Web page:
Ivory Coast Rebels Attack Gbagbo's Palace

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The presidential standoff in West Africa's Ivory Coast, also known as Cote d'Ivorie, appears to be entering its final violent stage.

The United States, France, and United Nations have pressured sitting President Laurent Gbagbo to step down from power. They say his opponent, Allasane Outarra, is the country's true president.

Gbagbo lost last November's presidential election according to his country's election commission and international observers, but has stubbornly refused to step down.

Gbagbo maintains Ouattarra stole the recent election and he refuses to leave. Ouattara's military forces have conquered nearly 80 percent of the country.

On Thursday, his troops entered the capital city of Abidjan. There have been reports of gunfire near the presidential palace where Gbagbo and his wife live.

Patrick Achi, a spokesman for Ouattara, said the fighters had breached the city limit overnight and were waging battles at the palace and the residence. Achi said the forces, former rebels who fought in a civil war a decade ago that left Ivory Coast divided, had seized government-owned broadcaster Radio Television Ivoirienne late Thursday.

Analysts say they expect Gbagbo's regime to fall within days.

"It's over - except for the shooting," the diplomat said.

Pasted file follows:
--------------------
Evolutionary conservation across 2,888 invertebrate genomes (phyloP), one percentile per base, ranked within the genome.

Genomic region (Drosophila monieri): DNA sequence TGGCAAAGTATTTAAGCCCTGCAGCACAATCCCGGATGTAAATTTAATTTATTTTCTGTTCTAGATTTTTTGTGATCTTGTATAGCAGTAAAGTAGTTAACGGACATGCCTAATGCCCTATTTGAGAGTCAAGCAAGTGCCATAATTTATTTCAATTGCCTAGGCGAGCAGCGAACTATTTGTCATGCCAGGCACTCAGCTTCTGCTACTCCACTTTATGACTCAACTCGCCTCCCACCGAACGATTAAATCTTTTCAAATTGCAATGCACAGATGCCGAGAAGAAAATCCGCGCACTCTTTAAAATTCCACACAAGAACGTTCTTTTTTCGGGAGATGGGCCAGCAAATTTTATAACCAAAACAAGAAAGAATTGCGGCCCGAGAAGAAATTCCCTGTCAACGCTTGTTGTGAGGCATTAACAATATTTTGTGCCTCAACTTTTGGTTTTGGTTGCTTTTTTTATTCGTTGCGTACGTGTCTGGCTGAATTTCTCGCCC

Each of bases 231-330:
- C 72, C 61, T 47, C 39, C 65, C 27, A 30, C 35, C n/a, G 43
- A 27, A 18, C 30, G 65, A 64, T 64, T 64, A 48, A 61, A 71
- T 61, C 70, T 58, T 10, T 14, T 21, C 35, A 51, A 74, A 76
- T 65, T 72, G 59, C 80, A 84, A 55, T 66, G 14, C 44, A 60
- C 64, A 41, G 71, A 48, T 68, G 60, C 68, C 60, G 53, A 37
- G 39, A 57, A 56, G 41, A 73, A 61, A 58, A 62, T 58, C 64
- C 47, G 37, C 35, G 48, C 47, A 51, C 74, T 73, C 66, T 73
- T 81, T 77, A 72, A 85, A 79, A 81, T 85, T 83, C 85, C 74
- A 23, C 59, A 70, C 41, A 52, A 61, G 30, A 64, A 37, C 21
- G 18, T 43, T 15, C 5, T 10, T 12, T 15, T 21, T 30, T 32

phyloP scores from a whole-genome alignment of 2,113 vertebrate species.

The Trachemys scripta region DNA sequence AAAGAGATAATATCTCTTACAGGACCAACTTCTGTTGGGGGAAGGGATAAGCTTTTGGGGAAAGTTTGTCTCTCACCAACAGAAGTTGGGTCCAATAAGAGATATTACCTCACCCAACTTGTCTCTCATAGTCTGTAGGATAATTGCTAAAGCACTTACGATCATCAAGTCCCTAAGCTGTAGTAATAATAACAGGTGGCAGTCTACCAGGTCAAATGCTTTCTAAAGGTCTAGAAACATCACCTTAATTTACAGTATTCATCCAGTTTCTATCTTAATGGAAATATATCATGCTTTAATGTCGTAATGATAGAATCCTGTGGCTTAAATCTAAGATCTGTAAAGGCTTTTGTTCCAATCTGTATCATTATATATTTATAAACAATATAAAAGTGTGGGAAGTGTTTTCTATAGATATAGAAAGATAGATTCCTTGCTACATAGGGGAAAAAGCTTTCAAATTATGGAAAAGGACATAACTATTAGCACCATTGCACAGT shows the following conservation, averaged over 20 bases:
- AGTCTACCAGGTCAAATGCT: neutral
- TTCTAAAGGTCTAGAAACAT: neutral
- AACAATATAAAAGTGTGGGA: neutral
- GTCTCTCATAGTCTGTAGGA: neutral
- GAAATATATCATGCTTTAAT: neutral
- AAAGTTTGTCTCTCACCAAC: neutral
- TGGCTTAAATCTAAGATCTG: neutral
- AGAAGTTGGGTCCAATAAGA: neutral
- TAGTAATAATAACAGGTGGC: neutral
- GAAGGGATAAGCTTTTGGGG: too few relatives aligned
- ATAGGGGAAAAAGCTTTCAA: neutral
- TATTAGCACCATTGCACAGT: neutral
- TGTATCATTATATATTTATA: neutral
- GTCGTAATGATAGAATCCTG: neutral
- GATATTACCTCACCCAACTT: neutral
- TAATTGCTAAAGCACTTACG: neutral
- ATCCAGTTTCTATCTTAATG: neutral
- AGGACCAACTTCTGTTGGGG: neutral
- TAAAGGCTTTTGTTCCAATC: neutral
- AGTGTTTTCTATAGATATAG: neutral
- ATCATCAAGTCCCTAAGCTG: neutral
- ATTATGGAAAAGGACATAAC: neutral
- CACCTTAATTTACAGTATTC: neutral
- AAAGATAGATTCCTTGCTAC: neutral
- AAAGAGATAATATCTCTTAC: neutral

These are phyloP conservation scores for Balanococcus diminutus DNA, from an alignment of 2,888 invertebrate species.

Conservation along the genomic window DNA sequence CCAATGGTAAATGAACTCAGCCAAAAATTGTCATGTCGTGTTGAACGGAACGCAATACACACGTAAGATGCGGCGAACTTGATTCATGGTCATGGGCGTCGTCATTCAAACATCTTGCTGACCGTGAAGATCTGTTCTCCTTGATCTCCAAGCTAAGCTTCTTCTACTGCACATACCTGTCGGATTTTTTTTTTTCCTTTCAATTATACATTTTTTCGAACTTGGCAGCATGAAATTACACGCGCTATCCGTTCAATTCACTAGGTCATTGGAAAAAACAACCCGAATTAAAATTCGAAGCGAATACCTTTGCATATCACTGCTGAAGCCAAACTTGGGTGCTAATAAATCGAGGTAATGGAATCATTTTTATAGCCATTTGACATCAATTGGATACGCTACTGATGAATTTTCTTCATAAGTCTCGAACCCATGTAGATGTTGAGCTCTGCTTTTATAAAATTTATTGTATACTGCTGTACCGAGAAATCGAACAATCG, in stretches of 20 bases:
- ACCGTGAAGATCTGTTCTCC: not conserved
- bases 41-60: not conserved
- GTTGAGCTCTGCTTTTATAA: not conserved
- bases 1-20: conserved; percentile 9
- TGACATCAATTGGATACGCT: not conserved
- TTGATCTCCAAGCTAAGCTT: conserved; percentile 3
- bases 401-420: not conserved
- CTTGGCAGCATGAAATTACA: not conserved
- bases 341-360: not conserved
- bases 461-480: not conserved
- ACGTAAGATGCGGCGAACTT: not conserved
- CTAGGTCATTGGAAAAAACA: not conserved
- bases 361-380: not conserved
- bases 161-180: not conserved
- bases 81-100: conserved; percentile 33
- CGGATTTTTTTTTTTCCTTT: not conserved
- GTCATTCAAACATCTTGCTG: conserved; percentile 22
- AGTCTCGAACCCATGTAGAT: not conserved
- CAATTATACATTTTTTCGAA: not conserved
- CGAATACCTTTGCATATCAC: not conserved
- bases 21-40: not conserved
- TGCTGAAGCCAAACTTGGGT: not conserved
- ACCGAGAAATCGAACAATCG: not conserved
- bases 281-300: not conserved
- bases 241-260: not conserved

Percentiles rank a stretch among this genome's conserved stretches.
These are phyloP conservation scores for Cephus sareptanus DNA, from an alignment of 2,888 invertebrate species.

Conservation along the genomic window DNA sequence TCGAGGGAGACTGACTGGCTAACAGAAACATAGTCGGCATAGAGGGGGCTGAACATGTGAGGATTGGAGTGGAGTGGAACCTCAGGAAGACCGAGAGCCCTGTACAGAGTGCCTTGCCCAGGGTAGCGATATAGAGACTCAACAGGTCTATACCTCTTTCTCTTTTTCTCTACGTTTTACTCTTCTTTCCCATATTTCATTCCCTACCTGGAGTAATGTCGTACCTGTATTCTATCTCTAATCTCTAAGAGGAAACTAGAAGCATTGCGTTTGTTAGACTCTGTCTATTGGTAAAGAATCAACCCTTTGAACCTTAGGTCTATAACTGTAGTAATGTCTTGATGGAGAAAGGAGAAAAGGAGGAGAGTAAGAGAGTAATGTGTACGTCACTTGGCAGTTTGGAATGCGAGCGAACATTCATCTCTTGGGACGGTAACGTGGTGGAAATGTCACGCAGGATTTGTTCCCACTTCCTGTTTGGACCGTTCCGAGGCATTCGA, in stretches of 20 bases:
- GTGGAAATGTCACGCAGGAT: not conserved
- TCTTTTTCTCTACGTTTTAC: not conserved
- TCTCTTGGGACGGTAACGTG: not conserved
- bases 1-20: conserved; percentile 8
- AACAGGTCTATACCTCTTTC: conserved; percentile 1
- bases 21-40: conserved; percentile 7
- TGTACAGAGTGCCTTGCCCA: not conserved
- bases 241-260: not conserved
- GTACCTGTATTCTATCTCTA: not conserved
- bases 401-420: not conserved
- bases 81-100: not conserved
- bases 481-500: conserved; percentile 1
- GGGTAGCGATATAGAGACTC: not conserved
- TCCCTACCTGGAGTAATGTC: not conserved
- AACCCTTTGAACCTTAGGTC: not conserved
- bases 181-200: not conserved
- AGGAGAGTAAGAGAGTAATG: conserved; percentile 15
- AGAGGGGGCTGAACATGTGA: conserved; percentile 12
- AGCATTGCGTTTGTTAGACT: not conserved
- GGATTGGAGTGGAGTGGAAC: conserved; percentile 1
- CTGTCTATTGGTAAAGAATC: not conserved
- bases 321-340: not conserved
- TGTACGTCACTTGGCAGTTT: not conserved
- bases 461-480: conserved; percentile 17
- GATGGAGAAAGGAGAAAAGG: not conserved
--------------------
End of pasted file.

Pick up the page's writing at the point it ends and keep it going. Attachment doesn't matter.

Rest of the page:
The chairperson of the commission of the African Union, Jean Ping, urged Gbagbo to immediately hand over power to Ouattara "in order to shorten the suffering of the Ivorians," the AU said in a statement from Addis Ababa, Ethiopia.

CBN News Senior Reporter George Thomas spoke with Gbagbo's daughter, Marie Singleton, who lives in Maryland. She told CBN News she and her family are trusting in God.

"They will not leave because this is their job, to defend their country and fight for their country. The people doing the violence -- it's not them. It's the U.N., and the Force Licorne fighting with the rebels in Cote d'Ivoire," she said.

CBN News asked Singleton how her faith was carrying her through this tough time.

"Faith is a pillar," she replied. "It's about God's glory in Cote d'Ivorie."

U.S. officials say Gbagbo could prevent more bloodshed by stepping down as president.

Click the video below to see the complete CBN News interview with Marie Singleton, daughter of President Laurent Gbagbo, on the crisis that's unfolding in her country. 

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